Opponents of jailbreaks claim that jailbreaking is only used for software piracy. Those of us who have had jailbroken phones in 2007, before Apple launched its own App Store, know that this is not necessarily the case. Nevertheless, it is a fact that a lot of iPhone users turn to jailbreaking to access commercial apps without compensating the developers.
So, although I am opposed to the practice, I can’t help but smile when another useful service is used for illicit purposes. A Russian hacker, who goes by ZonD Eighty, has set up the In-Appstore proxy server which circumvents in-app purchases. If you sign in to ZonD Eighty’s proxy server, in-app purchases will charge no money. This method of piracy does not even require a jailbreak and works for most (but not all) apps from iOS versions 3-6.
The author claims never to collect your password, AppleID or temporary authorization key, even though the service asks for your password. The site does admit to collecting some identifiers for the purpose of “provid[ing] you better service.” These identifiers include:
- restriction level of app
- id of app
- id of version
- guid of your idevice
- quantity of in-app purchase
- offer name of in-app purchase
- language you are using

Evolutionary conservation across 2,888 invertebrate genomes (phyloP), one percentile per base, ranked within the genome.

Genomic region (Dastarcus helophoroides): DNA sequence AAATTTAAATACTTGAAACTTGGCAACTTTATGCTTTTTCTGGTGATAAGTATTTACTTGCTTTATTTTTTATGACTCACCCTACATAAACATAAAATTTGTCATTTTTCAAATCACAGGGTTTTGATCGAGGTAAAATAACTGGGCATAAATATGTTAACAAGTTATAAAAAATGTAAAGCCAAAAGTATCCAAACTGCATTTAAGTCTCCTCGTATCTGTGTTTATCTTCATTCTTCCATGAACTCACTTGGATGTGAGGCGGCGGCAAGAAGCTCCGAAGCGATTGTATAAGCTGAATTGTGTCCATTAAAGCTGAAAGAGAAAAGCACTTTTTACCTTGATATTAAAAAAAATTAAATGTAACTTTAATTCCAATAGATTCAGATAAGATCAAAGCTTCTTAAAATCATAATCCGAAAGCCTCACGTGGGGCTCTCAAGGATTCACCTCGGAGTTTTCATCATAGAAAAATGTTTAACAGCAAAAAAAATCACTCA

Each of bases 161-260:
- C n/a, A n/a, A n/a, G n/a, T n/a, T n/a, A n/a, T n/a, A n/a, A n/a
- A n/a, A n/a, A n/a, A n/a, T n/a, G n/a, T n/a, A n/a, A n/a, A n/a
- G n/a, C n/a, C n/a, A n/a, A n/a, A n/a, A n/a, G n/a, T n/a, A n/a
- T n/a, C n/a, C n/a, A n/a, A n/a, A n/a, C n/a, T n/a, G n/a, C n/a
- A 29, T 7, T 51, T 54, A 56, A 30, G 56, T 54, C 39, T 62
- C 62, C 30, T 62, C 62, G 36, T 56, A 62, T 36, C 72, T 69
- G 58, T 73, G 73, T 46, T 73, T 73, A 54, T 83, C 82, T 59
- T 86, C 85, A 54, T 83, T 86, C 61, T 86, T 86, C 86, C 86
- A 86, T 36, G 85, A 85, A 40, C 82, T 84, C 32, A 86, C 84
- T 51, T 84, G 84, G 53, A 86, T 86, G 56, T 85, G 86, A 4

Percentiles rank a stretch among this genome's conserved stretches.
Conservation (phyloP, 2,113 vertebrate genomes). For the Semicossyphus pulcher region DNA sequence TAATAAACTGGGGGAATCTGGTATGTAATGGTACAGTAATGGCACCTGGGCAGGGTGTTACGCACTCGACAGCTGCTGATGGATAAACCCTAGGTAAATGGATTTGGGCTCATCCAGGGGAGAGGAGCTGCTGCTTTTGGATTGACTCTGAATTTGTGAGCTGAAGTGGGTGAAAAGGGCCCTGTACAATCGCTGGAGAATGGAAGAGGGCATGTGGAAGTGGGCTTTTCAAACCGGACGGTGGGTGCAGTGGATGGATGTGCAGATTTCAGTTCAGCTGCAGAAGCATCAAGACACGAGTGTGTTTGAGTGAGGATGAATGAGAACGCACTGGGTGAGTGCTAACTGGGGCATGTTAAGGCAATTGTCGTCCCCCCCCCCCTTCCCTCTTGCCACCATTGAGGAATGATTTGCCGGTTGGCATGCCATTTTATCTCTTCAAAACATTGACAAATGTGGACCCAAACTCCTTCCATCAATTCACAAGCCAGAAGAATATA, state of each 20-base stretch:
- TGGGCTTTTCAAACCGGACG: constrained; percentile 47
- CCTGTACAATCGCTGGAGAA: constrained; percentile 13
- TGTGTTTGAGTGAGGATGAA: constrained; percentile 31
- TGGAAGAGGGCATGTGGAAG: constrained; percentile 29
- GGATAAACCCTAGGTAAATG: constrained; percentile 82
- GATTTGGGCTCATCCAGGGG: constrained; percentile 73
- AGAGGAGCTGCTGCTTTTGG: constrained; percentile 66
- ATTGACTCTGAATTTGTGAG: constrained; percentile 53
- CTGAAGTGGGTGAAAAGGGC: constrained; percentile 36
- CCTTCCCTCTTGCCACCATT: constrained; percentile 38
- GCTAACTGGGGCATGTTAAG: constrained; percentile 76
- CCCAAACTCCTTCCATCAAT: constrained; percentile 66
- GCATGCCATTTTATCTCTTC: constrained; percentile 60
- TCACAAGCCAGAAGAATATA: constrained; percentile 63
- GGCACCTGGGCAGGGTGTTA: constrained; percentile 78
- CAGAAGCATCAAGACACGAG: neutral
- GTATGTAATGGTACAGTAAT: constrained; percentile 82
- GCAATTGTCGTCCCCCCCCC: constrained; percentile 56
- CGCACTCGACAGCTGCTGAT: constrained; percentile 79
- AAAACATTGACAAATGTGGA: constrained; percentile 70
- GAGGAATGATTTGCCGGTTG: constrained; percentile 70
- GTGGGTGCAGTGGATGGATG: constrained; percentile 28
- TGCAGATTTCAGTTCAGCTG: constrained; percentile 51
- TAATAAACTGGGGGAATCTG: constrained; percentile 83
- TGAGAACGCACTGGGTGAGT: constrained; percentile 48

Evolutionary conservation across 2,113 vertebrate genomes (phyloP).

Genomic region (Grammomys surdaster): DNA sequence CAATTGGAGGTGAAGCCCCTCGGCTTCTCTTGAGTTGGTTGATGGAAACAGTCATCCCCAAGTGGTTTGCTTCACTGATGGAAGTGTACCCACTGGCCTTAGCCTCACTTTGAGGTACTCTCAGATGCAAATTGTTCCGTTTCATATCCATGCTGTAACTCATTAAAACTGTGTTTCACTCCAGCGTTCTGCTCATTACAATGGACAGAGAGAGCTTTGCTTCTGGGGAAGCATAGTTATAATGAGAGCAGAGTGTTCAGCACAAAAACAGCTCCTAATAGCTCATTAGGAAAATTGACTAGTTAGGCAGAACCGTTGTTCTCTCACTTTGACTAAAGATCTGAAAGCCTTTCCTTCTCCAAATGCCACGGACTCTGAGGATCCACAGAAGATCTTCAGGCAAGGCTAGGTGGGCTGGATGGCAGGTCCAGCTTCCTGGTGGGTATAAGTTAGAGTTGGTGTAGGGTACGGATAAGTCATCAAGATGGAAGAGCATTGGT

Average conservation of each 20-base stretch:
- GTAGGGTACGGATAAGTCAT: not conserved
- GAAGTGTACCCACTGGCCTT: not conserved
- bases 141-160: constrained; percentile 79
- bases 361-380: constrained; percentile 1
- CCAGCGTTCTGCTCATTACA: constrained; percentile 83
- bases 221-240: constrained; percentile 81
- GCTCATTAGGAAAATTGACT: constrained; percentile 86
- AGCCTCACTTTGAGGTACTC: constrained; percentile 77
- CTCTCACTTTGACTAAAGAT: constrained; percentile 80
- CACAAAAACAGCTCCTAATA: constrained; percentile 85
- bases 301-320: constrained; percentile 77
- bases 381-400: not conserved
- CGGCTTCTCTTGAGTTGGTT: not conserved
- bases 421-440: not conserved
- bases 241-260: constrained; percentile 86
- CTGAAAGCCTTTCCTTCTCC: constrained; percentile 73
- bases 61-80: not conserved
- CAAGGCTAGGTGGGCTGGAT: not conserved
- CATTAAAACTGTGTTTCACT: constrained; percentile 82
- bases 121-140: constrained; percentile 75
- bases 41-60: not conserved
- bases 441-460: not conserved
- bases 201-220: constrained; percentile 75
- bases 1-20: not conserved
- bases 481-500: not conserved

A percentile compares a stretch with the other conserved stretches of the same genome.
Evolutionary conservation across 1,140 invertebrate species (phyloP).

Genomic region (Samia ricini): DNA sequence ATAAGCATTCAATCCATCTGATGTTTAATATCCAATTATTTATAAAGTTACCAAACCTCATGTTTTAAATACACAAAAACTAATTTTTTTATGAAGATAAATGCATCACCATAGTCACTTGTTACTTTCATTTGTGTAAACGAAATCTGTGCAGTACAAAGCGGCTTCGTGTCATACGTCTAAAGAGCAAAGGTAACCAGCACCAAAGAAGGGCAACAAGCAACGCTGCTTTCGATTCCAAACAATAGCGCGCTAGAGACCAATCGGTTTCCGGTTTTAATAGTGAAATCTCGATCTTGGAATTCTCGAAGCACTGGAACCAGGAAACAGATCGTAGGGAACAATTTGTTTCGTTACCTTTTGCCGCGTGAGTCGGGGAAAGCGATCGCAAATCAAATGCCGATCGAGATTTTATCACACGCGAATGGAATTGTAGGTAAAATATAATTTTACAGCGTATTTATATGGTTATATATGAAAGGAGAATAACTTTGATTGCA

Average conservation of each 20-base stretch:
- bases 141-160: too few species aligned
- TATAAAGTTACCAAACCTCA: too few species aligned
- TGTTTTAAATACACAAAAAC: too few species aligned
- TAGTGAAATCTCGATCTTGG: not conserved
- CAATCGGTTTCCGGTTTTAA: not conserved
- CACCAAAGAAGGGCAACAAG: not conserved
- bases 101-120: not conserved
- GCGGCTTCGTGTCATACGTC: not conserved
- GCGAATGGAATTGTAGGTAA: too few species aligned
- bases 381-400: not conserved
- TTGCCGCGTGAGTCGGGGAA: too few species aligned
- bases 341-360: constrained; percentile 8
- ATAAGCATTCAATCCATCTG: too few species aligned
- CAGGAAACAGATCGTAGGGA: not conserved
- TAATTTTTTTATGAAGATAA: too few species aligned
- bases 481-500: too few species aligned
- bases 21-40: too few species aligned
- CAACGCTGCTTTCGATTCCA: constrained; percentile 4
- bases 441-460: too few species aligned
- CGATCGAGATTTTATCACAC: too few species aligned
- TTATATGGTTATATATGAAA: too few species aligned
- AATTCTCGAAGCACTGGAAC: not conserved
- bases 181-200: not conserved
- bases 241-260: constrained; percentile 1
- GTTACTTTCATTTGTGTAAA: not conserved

- identifier of application
- version of application
- your locale
Amusingly, the piracy proxy isn’t compatible with cracked apps. That means that all the people who were pirating in-app purchases were not snagging them on apps obtained through services like Installous. Ironically, ZonD Eighty tells visitors of his site: “Please do not pirate AppStore apps.”
If you want to have a sketchy Russian piracy server intercept information that you would be sending to the iTunes Store, you are currently out of luck. The proxy server is apparently down, supposedly due to high load. The author is looking for donations to beef up their offshore server, so they can serve more demand for in-app purchase piracy.
The ability to assign a proxy isn’t just useful for stealing apps or tricking Netflix into thinking you live in the United States. Proxies are used as gateways to secure networks, to maintain privacy, and are also used for various IT purposes. If Apple removes the ability to assign DNS proxies, it could hurt the iPhone’s attractiveness to enterprise buyers. Instead expect to see a lot of “security and stability” updates within popular apps.
I can’t recommend using this service for multiple reasons, but its good to see examples where piracy and jailbreaking are not synonymous. You can share your thoughts in the comments section below.